The election of Pope Francis is a great sign that shows continuity with what Benedict XVI left to the church when he resigned the ministry of bishop of Rome. I saw continuity because in choosing the name Francis, for the first time in church history, the new pope has evidently wanted to place his ministry in that prophetic light given by the evangelical witness of Francis of Assisi.
The fact that the pope referred to brotherhood, brotherhood to be lived, is a strong sign of his will to follow the most authentic spirit of the Gospel in our times.
Another significant fact is that he first wanted to address the church of Rome, speaking to it as its bishop and pastor, before extending his greetings to all the churches and people of good will.
His asking the intercession of the people of Rome in order to receive God’s blessing, before imparting his own blessing on them, was deeply significant. This act recalls the spirit of Vatican II, which placed the “people of God,” the community of believers, at the center of vision of the church.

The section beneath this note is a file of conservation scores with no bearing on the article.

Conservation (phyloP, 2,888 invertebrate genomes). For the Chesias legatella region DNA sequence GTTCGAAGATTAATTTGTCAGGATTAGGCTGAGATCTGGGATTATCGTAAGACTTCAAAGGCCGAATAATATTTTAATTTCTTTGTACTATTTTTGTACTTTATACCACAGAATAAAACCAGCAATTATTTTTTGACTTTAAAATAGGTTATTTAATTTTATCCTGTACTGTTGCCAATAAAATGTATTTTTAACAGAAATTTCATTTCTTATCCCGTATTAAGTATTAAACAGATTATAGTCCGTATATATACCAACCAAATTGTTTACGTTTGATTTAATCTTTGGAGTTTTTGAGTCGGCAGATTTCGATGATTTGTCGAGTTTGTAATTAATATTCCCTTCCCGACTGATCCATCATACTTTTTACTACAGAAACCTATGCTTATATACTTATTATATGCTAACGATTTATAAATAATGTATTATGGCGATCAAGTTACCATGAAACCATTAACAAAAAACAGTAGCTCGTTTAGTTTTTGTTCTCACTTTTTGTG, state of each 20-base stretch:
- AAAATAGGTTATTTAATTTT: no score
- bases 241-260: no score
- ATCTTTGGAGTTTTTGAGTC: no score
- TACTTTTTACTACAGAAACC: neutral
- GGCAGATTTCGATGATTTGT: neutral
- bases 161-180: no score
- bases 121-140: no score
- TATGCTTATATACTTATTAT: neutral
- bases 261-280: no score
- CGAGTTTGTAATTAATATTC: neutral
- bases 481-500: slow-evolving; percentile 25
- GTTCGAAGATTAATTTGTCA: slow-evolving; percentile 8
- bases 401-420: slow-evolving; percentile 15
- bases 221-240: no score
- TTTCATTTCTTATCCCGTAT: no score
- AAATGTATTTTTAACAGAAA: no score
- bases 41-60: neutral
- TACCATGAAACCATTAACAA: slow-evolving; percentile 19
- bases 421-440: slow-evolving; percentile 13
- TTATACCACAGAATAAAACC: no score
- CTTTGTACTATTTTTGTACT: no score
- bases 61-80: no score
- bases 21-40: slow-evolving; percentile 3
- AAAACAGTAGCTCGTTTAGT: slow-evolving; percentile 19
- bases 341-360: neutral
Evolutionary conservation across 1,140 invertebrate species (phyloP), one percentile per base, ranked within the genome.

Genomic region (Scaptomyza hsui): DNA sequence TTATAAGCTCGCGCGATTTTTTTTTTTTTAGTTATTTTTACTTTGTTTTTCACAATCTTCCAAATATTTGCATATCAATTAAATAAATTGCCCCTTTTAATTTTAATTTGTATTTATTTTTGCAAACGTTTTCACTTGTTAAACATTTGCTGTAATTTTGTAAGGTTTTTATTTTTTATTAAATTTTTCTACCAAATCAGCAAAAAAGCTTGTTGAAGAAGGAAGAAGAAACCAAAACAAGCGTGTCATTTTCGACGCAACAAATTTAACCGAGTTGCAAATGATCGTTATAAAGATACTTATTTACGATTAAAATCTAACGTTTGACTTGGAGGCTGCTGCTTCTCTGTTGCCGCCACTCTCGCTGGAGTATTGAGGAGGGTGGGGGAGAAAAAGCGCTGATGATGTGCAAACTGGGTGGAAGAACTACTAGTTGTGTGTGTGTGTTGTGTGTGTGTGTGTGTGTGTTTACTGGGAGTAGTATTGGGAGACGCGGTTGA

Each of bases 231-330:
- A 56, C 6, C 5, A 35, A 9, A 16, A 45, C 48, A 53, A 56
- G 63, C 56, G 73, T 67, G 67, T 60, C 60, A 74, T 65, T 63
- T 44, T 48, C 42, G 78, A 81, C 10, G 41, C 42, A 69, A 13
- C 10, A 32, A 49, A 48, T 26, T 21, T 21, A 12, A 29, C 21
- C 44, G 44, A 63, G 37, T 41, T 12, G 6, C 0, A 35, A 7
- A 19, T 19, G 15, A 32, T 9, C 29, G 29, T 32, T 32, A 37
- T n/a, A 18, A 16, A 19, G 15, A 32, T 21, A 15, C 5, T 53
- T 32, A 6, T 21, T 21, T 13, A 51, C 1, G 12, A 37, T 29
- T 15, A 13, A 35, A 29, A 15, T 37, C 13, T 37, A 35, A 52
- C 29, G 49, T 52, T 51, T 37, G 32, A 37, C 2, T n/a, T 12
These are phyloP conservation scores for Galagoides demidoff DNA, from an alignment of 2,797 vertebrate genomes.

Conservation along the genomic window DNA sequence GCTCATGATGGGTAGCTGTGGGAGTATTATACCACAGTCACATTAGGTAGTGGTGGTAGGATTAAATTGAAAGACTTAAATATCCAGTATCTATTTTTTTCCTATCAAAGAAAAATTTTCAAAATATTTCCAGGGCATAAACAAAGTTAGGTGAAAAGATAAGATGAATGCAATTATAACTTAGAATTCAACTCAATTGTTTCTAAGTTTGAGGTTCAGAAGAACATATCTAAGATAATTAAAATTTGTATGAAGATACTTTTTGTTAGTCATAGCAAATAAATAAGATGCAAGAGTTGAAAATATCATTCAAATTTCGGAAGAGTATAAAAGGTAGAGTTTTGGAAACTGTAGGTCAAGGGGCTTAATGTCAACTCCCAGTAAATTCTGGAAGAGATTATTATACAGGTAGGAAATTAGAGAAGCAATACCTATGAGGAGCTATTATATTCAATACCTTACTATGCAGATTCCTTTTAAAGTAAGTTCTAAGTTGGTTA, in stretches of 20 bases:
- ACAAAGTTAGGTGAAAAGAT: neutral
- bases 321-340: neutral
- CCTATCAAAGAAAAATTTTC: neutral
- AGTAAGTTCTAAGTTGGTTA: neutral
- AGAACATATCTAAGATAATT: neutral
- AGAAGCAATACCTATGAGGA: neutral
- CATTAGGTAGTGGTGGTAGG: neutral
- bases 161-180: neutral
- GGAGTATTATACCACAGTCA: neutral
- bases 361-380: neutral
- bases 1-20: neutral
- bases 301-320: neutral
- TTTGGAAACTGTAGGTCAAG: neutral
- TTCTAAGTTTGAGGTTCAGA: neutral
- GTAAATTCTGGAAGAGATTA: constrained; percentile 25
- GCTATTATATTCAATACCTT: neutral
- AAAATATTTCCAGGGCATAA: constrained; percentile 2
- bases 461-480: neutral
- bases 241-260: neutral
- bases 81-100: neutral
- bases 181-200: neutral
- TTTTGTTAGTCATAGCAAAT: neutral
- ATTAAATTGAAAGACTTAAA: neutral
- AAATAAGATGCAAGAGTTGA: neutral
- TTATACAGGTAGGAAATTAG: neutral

I would also highlight the way he address the people gathered in St. Peter’s with a simple “good evening” and then “good night and sleep well.” It was a regular greeting, with nothing clerical about it. The way he called us back to mutual trust is also important because it describes a method of pastoral service and announcement. With this, Pope Bergoglio seems to want to face the big challenges that await the bishop of Rome, to reform the curia and to relaunch evangelization, as he himself said, starting with Rome and then throughout the world.
I was also struck by how he wants to go to entrust his pontificate to Mary, Mother of Beautiful Love and Mercy.
Pope Bergoglio is a Jesuit, and therefore has direct experience with a great charism that illuminated the life of the church in the modern times. And he wanted to call himself Francis, who was a charismatic par excellence. It seems that in this way he wants to unify the ministry of Peter with the love and the prophecy that the church experiences in its history through the charisms.
This first meeting with his church and the universal church is certainly a sign of great hope for Catholics but also for Christians and all of humanity. Asked he asked us to do, we too join in prayer to be united in living this new step of hope and commitment, so that the Gospel can be leaven and salt for our times.
By Piero Coda
Msgr. Piero Coda is a professor of Fundamental Theology at the Lateran University in Rome, and a member of the Abba School, the Focolare interdisciplinary study center.